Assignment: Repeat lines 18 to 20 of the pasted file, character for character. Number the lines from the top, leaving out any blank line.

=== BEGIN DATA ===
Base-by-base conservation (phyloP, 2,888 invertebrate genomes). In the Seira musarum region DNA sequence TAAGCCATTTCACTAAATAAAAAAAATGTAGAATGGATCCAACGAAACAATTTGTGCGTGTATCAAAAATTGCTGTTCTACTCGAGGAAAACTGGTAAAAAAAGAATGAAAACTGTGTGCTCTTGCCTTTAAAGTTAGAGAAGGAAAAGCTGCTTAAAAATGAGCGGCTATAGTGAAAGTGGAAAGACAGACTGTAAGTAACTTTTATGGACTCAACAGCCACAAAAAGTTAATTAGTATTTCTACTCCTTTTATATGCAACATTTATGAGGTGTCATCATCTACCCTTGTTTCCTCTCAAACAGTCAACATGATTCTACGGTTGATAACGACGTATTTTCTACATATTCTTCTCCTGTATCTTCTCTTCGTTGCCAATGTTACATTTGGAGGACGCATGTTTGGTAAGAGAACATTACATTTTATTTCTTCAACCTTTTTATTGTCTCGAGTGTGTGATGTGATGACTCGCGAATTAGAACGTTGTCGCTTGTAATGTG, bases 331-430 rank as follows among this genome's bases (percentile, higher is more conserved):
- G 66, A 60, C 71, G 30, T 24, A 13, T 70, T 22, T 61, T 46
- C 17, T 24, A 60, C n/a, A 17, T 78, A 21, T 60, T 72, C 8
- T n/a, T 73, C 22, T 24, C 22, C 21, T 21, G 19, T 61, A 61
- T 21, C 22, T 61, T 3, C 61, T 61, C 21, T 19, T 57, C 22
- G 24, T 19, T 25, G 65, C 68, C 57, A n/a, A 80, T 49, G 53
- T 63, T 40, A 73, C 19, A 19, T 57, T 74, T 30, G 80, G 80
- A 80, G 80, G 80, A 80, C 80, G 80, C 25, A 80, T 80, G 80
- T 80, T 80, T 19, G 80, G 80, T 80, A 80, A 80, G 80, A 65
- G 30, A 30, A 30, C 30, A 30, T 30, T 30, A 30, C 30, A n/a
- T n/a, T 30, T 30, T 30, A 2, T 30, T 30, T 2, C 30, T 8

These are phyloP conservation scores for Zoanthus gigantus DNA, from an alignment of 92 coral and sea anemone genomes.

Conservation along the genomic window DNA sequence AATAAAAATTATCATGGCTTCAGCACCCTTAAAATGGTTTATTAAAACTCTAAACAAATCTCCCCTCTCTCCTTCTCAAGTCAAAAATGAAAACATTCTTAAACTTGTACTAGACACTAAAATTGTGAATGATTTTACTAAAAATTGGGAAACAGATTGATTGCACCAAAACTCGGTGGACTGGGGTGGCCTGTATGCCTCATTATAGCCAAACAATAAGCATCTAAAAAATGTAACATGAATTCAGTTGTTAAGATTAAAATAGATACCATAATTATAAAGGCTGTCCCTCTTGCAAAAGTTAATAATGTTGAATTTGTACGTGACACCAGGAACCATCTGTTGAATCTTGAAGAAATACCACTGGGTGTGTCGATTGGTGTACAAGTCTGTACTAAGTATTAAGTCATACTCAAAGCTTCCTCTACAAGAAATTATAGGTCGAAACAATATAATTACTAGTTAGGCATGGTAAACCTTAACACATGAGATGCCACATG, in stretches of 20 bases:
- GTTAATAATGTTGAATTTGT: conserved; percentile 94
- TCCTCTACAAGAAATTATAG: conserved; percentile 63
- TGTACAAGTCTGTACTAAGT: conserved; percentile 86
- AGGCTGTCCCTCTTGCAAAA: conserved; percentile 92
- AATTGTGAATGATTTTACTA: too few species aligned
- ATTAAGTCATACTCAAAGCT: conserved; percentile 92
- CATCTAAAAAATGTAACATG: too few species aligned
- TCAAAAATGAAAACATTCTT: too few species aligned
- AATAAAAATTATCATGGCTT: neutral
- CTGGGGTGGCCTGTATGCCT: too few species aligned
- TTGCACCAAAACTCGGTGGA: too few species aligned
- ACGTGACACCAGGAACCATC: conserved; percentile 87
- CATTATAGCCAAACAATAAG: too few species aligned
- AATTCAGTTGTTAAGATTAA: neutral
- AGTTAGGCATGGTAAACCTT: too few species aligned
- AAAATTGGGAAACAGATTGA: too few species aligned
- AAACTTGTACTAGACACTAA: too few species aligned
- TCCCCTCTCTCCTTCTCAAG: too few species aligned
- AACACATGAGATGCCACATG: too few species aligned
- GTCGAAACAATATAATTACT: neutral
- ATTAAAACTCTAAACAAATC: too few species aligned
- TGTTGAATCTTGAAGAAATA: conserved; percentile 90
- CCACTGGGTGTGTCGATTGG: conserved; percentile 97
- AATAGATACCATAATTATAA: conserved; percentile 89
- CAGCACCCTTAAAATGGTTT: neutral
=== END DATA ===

- AATTGTGAATGATTTTACTA: too few species aligned
- ATTAAGTCATACTCAAAGCT: conserved; percentile 92
- CATCTAAAAAATGTAACATG: too few species aligned